Facial hair aside, a man's skin is about 25 percent thicker and tougher than a woman's skin due to testosterone. This creates differences in how their skin ages. For instance, a man's skin produces more sebum (oil) for a longer period of time than a woman's. They tend to be acne-prone longer as a result. Yet the oil protects their skin, keeping it naturally hydrated longer than a woman's skin. With these marked differences, can men and women use the same skin care products with a reasonable certainty of the same results? Yes and no--that's as clear as a mud mask, right?
Naturally Thick-Skinned Men
While men's thicker-skinned faces can withstand stronger formulations, they can still use the same brands of skin products as women. However, men tend to prefer products that cover all the bases--clean, moisturize, protect--all in one product and without all the fragrance. Women's skin care products tend to be honed to one type of skin issue than mens skin care product. For instance, since women's skin is biologically thinner, it tends to wrinkle more and wrinkle more quickly. Thus, women tend to buy products that they feel will address their particular skin care issue--in this case, a wrinkle-reducing moisturizer or a product that will "fill-in" wrinkles.
Crow's Feet And Laugh Lines: The Oily Solutions--Years Apart
Do men need all that heavier, extra-creamy moisturizer? Since men tend to produce more sebum, not really. It just might make their face more acne-prone. This tends to change as men traipse into middle age. It's all about the oil and the collagen. Men tend to retain oil and collagen longer, making their skin stronger and more able to snap back from life's biological and emotional stresses. Women begin to lose collagen in their thirties due to hormonal changes, which is why skin-replenishing formulations are marketed heavily to that demographic. In a nutshell, men tend to wrinkle, get crow's feet and those inevitable laugh lines later than women do, so they don't look for or buy products in the same way that women do.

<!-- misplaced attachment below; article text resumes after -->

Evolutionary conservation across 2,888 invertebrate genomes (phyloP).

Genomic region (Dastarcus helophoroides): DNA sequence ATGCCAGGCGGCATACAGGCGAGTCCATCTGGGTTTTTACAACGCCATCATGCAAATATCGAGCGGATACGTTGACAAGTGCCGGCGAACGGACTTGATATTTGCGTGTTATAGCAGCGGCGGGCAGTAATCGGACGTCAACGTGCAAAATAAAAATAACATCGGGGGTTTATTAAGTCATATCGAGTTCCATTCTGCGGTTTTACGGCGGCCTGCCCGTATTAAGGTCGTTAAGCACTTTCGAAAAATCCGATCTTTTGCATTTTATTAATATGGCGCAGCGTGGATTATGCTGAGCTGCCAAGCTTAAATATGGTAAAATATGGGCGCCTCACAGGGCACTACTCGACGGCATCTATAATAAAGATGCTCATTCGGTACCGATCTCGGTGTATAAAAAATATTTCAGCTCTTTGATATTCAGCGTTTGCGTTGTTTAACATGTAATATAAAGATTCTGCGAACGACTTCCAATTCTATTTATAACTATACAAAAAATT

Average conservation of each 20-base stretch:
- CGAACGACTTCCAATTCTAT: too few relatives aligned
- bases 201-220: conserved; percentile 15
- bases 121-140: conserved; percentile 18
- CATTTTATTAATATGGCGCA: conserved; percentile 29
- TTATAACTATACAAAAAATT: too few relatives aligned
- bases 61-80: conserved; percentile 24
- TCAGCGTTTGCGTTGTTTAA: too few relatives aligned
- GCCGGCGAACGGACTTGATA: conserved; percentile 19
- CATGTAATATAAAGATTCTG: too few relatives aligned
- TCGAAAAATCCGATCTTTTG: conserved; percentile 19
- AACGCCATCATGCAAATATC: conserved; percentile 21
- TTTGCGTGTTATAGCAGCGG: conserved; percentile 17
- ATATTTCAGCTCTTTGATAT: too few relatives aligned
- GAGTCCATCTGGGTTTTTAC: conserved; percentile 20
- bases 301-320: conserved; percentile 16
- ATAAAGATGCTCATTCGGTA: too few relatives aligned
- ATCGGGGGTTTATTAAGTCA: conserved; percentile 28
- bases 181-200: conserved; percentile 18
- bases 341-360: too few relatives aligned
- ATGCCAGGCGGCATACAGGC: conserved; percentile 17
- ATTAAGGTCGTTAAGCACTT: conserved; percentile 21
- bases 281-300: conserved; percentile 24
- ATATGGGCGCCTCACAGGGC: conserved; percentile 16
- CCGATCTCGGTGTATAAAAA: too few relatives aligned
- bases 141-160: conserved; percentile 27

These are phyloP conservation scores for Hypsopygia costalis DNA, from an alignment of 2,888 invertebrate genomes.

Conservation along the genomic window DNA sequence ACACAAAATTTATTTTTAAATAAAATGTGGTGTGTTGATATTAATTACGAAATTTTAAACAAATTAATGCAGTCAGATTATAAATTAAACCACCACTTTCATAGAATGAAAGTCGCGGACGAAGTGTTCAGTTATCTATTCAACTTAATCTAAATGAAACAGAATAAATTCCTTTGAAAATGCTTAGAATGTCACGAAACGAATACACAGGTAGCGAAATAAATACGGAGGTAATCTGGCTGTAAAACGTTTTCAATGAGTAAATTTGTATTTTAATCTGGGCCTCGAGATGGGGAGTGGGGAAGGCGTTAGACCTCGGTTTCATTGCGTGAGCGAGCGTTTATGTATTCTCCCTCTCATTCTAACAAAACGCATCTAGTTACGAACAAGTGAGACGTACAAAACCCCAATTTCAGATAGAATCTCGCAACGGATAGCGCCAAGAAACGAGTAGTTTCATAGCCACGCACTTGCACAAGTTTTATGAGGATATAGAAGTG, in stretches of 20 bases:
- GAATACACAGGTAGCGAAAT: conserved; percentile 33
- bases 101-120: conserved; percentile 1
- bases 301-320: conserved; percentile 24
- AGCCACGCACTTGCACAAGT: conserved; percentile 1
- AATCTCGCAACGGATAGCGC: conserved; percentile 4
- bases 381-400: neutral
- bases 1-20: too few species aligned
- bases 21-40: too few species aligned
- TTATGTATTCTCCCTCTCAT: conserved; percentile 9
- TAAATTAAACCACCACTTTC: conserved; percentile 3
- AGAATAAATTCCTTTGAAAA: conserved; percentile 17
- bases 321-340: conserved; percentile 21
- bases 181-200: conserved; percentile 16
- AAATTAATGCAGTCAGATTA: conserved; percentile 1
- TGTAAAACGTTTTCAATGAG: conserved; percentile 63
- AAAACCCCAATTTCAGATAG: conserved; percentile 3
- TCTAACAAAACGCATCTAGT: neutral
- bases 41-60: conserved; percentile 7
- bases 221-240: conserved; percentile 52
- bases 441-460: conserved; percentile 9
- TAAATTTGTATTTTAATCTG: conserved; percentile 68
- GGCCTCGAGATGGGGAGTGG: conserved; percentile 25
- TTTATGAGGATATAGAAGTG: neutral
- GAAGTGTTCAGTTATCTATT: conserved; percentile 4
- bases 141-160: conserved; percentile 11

One note: many men shave their face regularly. This exfoliates the outer layer of skin, usually on a daily basis. Since men tend, as a rule, to spend more time outdoors than women, they may be at higher risk for skin cancer. Both men and women need to use skin care products with SPF added. Men's after-shave and moisturizer with an SPF 30 is recommended.
Cost: The Pink Tax
Women's skin care products cost more than men's skin care products. This is called the pink tax or gender-based pricing. You will pay the pink tax unless you live in California, which is the only state currently opting to ban it. The pink tax isn't an arbitrary practice. Women's products are packaged to entice women with their containers, colors, and fragrances. Men's packaging and marketing--even if they have the same product formulations--are designed with straightforward, often bold coloring containers and sans fragrance.
Men can use the same formulations as women, but there's enough biological difference in skin type, texture, and cost to warrant product comparison. Keep in mind your lifestyle, gender, and unique needs for best product results.